Maryland Positive Behavior Support Training

Promoting Equity

A pause button

Our own cultural values and life experiences can impact how we view and respond to the behavior of others. One way to make sure we are focusing on equity is to understand what implicit bias is and how our unconscious beliefs can impact the way we react in interactions with other people who represent diverse cultural groups. Implicit bias occurs when we respond to people based on stereotypes and attitudes that we are not always aware of and that we are using every day. Reflecting on implicit bias with others helps us to understand ourselves better and change the way we respond so that we can act in a more equitable manner in the future. It is important to be aware of the times that our implicit bias may occur and actively take steps to change or neutralize this bias.

Implicit bias refers to stereotypes we hold about race or other groups that is based on unconscious beliefs. These stereotypes are based on social learning or the failure to be introduced to new people or ideas when we are younger that are now influencing our beliefs, understanding, actions, and decision-making. We can hold these unconscious stereotypes across a variety of domains including race, gender, disability, weight, etc. Awareness of our implicit biases is a first step in understanding theses underlying beliefs so we can interact with others in a way that is fair.

Project Implicit is a non-profit organization led by researchers to explore and better understand implicit bias. The website for Project Implicit includes short tests that help you learn more about the unconscious biases you hold. Click here to learn more about Project Implicit .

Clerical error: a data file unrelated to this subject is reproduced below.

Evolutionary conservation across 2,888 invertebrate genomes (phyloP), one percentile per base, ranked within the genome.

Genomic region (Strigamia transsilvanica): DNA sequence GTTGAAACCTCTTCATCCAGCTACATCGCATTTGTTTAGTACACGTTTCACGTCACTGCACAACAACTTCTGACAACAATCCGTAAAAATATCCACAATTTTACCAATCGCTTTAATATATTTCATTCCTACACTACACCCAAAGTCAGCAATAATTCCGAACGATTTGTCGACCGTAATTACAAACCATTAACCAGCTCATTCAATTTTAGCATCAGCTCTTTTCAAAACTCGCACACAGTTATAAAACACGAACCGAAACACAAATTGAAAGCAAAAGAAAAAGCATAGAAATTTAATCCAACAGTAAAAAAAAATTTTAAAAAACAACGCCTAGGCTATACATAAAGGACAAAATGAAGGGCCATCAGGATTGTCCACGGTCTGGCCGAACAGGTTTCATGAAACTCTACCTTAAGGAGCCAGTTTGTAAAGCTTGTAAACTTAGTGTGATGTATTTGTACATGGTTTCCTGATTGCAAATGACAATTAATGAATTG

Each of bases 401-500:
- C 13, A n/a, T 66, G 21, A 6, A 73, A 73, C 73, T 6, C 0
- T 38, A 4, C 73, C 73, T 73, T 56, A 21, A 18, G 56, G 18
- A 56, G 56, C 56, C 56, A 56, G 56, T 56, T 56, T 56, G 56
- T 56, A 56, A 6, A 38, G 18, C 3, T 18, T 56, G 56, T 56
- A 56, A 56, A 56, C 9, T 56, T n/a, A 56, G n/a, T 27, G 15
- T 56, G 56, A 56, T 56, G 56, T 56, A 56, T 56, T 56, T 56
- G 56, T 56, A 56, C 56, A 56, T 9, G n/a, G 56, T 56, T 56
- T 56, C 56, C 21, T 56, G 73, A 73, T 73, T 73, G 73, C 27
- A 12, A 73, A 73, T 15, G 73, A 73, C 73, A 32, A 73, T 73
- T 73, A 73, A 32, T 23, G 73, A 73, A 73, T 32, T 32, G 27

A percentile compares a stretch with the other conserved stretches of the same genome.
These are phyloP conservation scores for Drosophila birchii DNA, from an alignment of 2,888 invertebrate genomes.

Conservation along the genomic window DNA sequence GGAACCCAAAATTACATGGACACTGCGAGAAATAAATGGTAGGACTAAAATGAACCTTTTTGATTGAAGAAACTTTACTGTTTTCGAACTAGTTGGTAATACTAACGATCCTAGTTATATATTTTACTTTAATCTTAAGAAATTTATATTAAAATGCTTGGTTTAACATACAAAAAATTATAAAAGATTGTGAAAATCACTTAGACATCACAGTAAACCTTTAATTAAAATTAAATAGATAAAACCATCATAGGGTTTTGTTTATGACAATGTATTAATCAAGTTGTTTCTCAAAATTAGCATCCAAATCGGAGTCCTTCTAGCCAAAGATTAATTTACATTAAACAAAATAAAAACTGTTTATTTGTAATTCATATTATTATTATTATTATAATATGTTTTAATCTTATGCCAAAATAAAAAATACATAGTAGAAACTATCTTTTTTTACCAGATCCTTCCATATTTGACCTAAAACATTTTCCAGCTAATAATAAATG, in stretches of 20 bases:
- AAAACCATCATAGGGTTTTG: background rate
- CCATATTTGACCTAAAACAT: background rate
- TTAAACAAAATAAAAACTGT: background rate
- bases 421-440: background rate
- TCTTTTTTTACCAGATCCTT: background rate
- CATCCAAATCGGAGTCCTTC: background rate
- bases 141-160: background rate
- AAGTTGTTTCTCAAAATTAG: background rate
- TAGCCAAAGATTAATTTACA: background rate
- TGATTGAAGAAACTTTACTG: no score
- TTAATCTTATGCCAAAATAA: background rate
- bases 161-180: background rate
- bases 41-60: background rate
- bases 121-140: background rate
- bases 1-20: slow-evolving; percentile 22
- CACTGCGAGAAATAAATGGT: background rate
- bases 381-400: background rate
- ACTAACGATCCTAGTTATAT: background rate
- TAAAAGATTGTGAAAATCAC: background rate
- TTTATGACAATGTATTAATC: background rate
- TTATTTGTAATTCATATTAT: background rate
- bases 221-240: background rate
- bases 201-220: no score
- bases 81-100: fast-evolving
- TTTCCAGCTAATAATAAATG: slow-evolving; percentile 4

There are certain situations in which we are more likely to act based on our implicit bias. Examples of times that we may be more likely to act on implicit bias include periods during the day when we are hungry, tired, or are living with personal life stressors (an argument with a loved one at home, financial problems). Sometimes implicit bias occurs due to past experiences we have had or when we don’t know that much about a person. These situations are called vulnerable decision points.

Vulnerable decision points can be used to help you act on your new understanding of implicit bias by changing or neutralizing your initial response. A neutralizing routine is a preplanned, brief, alternate response to disrupt your past response to a situation and to give you time to think.

Neutralizing Routine: Assess and Respond

  • Assess:
    • Determine if this is a vulnerable decision point.
    • Is this a situation I’ve identified as a vulnerable decision point?
    • Am I in the right place to act in line with my values and in the best interest of the person I am supporting?
  • Respond:
    • Determine an alternative response.
    • Delay a decision until you can think clearly.
    • Reframe the situation.
    • Take care of yourself.
  • Try:
    • Take a deep breath.
    • Reflect on your emotions.
    • Consider the person’s best interests.